A comparison of a lethal dose of heroin to a lethal dose of fentanyl shows just how powerful this ‘new’ drug is and the threat it poses to the American people. The opioid epidemic continues to get worse and, sadly, because of the introduction of new drugs, is getting deadlier. Originally used as an anesthetic, fentanyl is an example of a new, extremely strong painkiller prescribed to people for chronic pain that, if abused, can easily cause death.
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According to the Centers for Disease Control and Prevention and as depicted by the image above, fentanyl is 50-100 times more potent than morphine and even more than that of heroin. The Recovery Village reported that this drug is so strong that even inhaling it can cause dizziness with shortness of breath. Originally used as an anesthetic, the substance started being used as a drug after doctors realized how successful it was at relieving pain in small doses. When using laboratory-grade equipment and in the hands of trained professionals, fentanyl definitely has the potential to cause much more good than harm. Though it should be mentioned that morphine is used to treat a wide variety of pain, in fact mostly for chronic pain in efforts including cancer treatment, it is still very clear that if taken incorrectly and without medical supervision, fentanyl can be extremely dangerous.
STAT News reported that New Hampshire, in particular, has been hit hard by fentanyl abuse. 439 drug overdoses were reported in the state in 2015, a staggering statistic in of itself. Of those overdoses that were mostly related to opioids, 70% of them involved fentanyl.
This percentage most likely is due to the illegal sale of fentanyl, a process which can make the drug even more dangerous for users. Unfortunately, in order to increase illegal profits on the drug, something sold as one drug can be laced with other drugs without the buyer’s knowledge. This means that, where someone may be thinking they are using a low dosage of one drug may, in fact, be using a smaller quantity of that substance that is also laced with fentanyl. Because Heroin and fentanyl look exactly the same, there is potential for people to inject themselves with a lethal dosage of fentanyl thinking that it’s heroin.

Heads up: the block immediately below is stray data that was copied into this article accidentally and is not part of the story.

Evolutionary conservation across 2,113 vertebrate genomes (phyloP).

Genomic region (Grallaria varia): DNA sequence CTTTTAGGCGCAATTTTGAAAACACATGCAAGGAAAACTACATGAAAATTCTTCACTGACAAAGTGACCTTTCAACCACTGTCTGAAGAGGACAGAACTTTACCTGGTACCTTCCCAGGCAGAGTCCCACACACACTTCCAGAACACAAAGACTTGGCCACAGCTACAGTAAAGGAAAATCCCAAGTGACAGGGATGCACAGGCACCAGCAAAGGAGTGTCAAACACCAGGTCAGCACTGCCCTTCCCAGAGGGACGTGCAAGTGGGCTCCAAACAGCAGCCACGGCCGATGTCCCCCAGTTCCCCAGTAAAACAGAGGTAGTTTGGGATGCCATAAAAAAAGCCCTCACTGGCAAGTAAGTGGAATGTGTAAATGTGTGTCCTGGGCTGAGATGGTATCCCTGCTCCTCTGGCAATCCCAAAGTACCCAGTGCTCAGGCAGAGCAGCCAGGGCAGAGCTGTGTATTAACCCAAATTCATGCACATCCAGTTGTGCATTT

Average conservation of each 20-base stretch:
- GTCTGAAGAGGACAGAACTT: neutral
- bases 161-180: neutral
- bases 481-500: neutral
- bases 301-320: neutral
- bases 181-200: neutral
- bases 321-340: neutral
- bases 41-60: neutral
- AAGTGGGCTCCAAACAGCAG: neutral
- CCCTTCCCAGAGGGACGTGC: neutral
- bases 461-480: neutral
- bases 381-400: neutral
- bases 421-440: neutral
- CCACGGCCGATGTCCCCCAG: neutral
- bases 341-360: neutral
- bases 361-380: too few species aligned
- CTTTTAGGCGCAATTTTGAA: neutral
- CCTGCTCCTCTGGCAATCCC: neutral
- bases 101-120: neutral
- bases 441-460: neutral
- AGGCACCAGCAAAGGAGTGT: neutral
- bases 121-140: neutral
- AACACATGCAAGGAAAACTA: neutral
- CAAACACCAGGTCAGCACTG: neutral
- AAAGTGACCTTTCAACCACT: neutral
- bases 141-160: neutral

“You’re injecting yourself with a loaded gun”, said Tim Pifer, director of the New Hampshire State Police Forensic Laboratory.
While these drugs may look similar to the naked eye, they have very different chemical structures that result in different effects to the body. Fentanyl’s strength has a lot to do with the difference in its opioid structure. When taken, the drug hugs the brain’s mu opioid receptor tighter and gets to it faster than other opioids which means that a tiny amount can start the effects on the body much faster and easier.
Unfortunately, because the effect can be so tight on the brain, it is also harder to revive someone who has overdosed on this powerful drug. More Narcan (the overdose reversal drug) is needed to save someone than might originally be needed for a heroin overdose. “In a fentanyl overdose, you may not be able to totally revive the person with the Narcan dose you have,” said Scott Lukas, director of the Behavioral Psychopharmacology Research Laboratory, “Naloxone easily knocks morphine off the receptor, but does that less to fentanyl.”
It’s very obvious that when taken incorrectly, fentanyl has a high potential for death, but the sad reality is too many doctors claim the drug to be both effective and safe, resulting in it being over-prescribed and more readily available secondhand.
If you are interested in finding out more about legal claims associated with opioids or other prescribed substances, contact Stern Law, PLLC, online or by calling 844-808-7529